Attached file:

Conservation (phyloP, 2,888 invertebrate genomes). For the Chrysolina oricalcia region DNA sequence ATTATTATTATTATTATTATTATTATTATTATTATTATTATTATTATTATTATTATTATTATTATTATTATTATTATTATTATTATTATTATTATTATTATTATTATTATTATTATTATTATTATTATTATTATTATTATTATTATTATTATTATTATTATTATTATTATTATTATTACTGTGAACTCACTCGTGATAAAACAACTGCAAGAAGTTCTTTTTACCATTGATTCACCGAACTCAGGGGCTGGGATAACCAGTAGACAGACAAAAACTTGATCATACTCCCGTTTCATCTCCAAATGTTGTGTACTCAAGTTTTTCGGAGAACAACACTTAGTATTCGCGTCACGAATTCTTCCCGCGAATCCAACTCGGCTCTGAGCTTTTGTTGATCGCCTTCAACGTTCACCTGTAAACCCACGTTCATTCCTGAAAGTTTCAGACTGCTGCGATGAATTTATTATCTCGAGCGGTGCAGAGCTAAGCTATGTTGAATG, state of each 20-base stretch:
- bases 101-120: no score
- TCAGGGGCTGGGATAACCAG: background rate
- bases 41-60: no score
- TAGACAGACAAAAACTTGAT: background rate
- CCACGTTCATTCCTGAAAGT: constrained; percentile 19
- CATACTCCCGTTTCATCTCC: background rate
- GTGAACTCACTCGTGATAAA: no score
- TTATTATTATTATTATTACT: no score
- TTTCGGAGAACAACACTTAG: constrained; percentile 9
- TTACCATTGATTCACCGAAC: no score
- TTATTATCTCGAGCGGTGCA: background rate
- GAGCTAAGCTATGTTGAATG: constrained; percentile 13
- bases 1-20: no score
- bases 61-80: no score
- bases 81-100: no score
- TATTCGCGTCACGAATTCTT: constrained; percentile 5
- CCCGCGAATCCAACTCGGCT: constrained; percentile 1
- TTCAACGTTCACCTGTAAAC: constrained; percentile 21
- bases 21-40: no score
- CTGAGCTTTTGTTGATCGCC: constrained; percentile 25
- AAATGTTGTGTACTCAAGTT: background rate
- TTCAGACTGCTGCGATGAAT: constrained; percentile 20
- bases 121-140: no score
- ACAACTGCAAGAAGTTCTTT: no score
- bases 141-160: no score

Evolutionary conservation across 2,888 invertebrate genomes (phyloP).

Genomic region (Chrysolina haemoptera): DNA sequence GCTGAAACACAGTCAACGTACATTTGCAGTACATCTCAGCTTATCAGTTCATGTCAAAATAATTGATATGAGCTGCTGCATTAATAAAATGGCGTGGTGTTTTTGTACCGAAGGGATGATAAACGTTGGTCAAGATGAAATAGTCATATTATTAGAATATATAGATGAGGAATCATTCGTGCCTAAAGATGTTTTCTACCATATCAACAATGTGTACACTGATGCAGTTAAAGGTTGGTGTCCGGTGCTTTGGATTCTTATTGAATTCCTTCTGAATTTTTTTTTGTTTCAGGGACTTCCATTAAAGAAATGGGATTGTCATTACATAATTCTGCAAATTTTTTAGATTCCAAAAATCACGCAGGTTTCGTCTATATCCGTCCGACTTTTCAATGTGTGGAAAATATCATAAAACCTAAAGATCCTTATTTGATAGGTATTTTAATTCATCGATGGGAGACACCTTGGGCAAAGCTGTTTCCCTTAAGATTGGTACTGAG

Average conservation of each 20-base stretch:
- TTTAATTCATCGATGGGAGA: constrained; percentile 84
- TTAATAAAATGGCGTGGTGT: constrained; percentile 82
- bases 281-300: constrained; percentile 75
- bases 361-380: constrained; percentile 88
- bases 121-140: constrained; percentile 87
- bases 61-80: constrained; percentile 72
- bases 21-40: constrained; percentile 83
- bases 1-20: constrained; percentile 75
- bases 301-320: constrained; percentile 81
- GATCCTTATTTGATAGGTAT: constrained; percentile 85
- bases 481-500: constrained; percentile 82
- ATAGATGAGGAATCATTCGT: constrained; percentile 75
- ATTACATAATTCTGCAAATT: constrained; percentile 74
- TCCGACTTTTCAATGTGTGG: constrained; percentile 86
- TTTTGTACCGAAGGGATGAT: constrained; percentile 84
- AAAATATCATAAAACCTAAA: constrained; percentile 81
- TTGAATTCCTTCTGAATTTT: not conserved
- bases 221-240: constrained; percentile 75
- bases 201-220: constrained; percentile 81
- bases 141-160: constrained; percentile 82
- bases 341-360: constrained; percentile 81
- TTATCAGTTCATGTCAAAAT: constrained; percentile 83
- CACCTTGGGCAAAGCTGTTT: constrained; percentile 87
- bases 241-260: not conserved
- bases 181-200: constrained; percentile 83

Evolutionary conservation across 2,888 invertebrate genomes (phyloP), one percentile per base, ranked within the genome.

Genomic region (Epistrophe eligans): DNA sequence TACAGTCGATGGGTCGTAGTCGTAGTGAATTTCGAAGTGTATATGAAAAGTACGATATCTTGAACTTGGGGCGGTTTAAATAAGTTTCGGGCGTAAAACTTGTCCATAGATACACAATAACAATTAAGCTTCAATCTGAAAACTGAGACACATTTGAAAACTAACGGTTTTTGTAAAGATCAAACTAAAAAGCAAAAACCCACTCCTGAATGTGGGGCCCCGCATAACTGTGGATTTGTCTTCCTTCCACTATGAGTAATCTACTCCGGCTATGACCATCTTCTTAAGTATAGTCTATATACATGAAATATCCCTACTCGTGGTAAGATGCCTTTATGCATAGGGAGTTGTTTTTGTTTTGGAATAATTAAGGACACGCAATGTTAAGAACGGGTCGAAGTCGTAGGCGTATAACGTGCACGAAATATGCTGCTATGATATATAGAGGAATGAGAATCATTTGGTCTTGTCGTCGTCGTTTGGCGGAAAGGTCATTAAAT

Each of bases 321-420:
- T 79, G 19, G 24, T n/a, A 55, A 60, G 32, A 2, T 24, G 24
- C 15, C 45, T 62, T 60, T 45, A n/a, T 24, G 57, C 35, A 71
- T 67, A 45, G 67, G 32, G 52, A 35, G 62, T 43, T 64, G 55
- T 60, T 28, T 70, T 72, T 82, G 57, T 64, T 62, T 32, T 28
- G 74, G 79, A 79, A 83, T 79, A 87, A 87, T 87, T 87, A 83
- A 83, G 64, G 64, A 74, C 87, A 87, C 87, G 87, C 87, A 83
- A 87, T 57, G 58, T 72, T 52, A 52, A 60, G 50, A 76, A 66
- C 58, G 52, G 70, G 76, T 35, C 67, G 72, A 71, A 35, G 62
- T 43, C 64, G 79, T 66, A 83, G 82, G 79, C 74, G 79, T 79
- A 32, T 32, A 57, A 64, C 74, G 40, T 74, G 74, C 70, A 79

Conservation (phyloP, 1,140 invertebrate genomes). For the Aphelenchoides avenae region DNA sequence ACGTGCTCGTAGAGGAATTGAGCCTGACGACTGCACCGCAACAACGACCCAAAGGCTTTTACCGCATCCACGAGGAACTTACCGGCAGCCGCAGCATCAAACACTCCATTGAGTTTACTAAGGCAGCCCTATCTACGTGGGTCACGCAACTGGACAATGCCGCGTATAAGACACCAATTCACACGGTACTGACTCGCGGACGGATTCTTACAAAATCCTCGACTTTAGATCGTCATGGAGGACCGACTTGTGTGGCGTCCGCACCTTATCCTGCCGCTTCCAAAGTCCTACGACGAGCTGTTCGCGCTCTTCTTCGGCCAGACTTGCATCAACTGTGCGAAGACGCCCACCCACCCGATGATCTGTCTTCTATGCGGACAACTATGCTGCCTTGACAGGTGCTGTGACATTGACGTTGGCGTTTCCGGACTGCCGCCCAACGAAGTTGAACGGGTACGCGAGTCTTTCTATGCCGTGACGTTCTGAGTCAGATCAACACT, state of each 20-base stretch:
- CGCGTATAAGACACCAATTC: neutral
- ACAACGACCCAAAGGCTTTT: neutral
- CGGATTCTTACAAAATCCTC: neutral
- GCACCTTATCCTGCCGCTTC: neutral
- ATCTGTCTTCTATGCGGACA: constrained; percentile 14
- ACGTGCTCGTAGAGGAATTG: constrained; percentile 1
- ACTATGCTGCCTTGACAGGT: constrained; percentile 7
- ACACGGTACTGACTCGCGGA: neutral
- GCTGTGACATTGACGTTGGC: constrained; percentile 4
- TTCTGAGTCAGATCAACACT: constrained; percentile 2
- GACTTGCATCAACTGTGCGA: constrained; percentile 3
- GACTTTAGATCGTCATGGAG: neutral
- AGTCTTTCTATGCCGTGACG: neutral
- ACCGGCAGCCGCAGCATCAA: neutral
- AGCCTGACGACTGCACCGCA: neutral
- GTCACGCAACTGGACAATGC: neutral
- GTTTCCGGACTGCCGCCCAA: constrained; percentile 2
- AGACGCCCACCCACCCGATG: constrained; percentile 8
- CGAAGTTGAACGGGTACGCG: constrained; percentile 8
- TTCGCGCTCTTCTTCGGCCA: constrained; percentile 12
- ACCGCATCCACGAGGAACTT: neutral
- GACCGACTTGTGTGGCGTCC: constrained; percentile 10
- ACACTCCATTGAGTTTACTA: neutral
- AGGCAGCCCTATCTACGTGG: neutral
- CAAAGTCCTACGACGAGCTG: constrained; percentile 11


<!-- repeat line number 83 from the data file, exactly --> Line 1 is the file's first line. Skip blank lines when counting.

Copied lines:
- AGCCTGACGACTGCACCGCA: neutral